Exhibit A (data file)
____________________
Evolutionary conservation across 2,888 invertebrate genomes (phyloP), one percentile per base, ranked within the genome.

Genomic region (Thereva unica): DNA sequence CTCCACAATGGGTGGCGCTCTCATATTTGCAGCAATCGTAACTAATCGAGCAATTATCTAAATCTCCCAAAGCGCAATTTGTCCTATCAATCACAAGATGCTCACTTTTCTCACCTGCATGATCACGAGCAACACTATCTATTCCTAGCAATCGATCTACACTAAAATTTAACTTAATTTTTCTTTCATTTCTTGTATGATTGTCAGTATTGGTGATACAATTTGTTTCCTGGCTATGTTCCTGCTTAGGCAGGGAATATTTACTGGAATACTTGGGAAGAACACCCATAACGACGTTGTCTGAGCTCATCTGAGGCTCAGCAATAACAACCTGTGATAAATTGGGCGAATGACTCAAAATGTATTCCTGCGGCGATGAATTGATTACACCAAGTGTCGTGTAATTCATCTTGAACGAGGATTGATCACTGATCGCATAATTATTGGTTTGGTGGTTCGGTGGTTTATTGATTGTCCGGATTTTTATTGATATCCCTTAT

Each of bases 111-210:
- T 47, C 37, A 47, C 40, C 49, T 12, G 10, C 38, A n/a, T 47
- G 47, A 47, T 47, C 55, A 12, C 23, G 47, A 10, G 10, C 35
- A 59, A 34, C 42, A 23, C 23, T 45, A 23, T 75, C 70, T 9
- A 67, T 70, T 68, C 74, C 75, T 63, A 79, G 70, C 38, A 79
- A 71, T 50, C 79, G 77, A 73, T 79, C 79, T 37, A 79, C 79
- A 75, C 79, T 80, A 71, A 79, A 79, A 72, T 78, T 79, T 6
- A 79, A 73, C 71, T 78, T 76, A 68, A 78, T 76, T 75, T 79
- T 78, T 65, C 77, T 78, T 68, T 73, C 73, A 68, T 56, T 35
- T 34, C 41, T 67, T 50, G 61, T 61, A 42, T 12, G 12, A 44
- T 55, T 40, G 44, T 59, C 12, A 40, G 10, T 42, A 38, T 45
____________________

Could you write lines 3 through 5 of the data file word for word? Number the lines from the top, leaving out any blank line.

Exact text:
Each of bases 111-210:
- T 47, C 37, A 47, C 40, C 49, T 12, G 10, C 38, A n/a, T 47
- G 47, A 47, T 47, C 55, A 12, C 23, G 47, A 10, G 10, C 35